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Field Survival of Phoma proboscis and Synergism with Herbicides for Control of Field Bindweed. DANA KELLY HEINY, Department of Plant Pathology, University of Arkansas, Fayetteville, AR 72701. Plant Dis. 78:1156-1164. Accepted for publication 10 September 1994. Copyright 1994 The American Phytopathological Society. DOI: 10.1094/PD-78-1156.

Small plot field tests were conducted in Washington County, AR, and Phillips County, CO, to determine the efficacy of Phoma proboscis conidia in control of field bindweed (Convolvulus arvensis) under various temperature and moisture conditions during 1990-1993. Treatments included combinations of conidia with a formulation of 2,4-dichlorophenoxyacetic acid (2,4-D) and 2-(2-methyl-4-chlorophenoxy)propionic acid (MCPP) used at a sublethal dose of 18 g a.i./ha, the surfactants Activate 9-0 or Activate Plus, corn oil, or sodium alginate. Dew periods of less than 6 hr or temperatures less than 10C or approaching 32C were inhibitory to the infection process required for field bindweed control. A rate of 107conidia per milliliter in combination with a sublethal dose of 2,4-D and MCPP increased disease to the level achieved with 108 conidia per milliliter and controlled field bindweed. The 108 conidia per milliliter rate in combination with a sublethal dose of 2,4-D and MCPP killed mature field bindweed tissue during the later part of the growing season (31 July and 4 September 1992) when dew periods were adequate (8 10 hr). Air-dried conidia were as effective as fresh conidia in causing disease. Nylon membranes and field bindweed stems infested with P. proboscis were buried at 1-, 10-, and 20-cm depths at the Arkansas field site and recovered monthly during the winters of 1991-1992 and 1992 1993. No significant difference was found in fungal survival due to depth of burial. Higher winter survival frequencies in the second year were associated with 2 4 C lower average monthly soil temperatures relative to the first year. Survival frequency was higher on membranes than on stems.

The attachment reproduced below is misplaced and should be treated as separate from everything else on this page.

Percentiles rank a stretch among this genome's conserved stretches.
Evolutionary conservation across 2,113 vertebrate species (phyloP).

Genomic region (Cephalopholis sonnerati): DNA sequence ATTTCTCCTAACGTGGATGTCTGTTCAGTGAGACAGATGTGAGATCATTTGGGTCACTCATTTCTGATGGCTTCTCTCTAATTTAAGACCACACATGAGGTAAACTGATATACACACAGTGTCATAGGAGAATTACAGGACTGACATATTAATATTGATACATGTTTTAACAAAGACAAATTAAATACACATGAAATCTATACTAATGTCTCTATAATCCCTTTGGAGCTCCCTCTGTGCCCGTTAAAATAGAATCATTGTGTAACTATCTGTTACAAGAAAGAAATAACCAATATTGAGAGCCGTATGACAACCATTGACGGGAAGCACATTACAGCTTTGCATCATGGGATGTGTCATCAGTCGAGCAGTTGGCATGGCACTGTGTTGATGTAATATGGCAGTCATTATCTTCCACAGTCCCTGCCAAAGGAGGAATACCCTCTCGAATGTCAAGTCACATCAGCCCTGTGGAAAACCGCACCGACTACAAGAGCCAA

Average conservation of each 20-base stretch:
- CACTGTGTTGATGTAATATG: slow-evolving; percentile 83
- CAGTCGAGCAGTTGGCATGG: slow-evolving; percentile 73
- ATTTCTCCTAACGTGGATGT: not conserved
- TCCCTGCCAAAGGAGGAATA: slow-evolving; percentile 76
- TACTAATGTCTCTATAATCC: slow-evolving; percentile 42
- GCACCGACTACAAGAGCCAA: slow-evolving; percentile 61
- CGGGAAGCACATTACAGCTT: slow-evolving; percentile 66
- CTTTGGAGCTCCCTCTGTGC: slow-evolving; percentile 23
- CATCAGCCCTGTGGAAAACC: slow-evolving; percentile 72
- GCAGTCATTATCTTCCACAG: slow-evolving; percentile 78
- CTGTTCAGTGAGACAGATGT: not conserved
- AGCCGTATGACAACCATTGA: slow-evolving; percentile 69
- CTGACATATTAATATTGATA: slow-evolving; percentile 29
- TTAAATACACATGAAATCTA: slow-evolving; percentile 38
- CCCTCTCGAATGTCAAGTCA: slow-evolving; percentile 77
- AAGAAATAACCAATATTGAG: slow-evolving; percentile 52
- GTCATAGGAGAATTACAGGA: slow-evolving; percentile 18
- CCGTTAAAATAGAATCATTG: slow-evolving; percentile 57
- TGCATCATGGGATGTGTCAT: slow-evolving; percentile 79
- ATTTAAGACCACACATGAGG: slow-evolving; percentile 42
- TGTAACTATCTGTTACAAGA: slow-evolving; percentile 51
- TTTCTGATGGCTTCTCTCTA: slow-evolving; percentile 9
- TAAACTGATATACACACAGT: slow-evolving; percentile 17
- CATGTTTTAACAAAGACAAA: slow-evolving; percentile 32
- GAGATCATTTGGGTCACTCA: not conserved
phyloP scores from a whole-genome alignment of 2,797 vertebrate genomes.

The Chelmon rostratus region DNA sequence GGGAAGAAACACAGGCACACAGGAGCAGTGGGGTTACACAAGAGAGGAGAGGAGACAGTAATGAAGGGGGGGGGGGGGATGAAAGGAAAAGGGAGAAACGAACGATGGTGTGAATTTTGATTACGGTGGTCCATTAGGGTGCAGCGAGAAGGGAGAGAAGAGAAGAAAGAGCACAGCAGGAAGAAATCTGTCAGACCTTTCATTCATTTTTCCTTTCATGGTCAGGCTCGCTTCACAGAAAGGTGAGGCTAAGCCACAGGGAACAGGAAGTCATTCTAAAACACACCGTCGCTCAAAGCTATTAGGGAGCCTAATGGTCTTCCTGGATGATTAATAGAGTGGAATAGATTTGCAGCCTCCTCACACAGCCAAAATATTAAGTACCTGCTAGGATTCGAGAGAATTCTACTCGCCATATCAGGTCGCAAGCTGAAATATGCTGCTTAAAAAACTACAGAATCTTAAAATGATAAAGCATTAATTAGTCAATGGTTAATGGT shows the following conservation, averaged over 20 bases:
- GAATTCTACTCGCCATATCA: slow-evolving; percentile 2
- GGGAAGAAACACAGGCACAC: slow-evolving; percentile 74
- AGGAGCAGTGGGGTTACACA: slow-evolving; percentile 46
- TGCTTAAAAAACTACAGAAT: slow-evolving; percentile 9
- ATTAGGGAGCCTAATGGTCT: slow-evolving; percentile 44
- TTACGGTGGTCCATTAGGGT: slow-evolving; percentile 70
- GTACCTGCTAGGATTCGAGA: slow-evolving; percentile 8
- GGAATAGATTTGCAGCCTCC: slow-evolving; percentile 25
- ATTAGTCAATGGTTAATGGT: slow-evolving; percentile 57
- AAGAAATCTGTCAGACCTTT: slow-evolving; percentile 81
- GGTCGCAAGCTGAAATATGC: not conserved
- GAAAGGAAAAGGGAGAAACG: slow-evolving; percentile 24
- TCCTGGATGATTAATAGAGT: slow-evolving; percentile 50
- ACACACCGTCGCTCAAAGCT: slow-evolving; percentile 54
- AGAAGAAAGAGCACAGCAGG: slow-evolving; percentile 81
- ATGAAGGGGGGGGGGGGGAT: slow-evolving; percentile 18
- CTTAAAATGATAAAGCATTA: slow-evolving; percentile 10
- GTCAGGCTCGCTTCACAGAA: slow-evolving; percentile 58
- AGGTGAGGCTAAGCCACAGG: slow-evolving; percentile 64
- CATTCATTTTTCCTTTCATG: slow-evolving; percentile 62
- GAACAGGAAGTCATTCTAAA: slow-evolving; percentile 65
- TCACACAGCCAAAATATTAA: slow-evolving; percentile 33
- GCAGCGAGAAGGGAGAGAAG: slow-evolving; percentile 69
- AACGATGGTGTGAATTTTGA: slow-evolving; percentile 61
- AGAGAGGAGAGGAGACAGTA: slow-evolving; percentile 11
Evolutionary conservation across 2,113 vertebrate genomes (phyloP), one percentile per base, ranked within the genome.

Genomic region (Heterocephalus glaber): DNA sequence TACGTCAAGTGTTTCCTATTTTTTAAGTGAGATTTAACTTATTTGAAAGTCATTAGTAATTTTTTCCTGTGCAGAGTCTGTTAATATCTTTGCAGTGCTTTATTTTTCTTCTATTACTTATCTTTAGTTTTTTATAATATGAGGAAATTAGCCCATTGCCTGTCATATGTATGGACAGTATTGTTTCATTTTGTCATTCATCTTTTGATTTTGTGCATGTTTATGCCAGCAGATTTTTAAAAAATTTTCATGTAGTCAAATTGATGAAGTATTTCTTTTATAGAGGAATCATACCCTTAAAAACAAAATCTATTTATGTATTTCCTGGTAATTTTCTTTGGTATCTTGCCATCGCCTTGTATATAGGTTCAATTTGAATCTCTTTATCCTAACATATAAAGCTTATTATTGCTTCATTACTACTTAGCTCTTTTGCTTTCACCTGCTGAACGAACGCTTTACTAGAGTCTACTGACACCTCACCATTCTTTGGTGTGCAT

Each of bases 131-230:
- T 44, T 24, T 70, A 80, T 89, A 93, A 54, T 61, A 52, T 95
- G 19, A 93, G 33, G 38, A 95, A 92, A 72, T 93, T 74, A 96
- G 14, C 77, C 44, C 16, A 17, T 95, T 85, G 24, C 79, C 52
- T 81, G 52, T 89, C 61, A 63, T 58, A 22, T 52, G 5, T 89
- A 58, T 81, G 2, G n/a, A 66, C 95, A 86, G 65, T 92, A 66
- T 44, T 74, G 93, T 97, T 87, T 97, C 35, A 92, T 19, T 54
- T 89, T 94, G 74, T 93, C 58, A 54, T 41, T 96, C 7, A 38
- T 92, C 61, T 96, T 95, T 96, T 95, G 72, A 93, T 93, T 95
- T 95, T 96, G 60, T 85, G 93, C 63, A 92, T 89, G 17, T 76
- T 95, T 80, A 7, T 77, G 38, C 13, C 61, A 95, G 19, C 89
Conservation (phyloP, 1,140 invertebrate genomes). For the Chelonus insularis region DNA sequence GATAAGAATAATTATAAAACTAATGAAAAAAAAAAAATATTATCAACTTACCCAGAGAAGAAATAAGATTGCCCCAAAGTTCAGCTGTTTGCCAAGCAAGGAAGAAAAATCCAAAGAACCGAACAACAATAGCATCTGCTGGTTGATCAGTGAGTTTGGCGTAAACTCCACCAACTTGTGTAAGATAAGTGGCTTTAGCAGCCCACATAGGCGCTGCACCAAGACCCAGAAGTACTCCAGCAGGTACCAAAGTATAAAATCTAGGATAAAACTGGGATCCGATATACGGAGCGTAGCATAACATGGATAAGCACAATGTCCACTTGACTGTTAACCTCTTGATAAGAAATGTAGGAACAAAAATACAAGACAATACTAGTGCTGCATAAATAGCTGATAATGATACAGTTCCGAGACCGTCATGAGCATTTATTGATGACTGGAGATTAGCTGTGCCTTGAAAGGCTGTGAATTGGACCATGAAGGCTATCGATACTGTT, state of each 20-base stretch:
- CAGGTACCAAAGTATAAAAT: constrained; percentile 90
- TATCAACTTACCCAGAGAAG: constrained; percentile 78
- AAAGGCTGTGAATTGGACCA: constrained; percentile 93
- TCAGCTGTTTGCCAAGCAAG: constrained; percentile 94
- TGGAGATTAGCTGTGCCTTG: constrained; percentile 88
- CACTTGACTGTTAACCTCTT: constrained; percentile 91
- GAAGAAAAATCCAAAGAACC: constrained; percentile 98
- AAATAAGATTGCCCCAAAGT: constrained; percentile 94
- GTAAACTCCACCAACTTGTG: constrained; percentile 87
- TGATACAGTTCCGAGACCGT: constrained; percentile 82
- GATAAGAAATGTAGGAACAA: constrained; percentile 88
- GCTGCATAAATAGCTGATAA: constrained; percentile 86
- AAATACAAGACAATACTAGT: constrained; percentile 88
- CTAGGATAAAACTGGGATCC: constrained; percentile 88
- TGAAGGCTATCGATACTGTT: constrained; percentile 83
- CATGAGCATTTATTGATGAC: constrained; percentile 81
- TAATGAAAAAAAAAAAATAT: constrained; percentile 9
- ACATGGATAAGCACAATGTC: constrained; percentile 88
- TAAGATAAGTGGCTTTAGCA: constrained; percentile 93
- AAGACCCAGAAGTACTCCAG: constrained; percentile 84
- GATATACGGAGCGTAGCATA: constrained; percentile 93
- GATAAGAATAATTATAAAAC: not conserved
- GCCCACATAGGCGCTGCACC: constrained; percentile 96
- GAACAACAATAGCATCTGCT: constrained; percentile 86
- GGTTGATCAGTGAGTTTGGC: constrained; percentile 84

Keyword(s): biocontrol, biological control, disease enhancement, pathogen, weed control, pesticide, mycoherbicide, epidemiology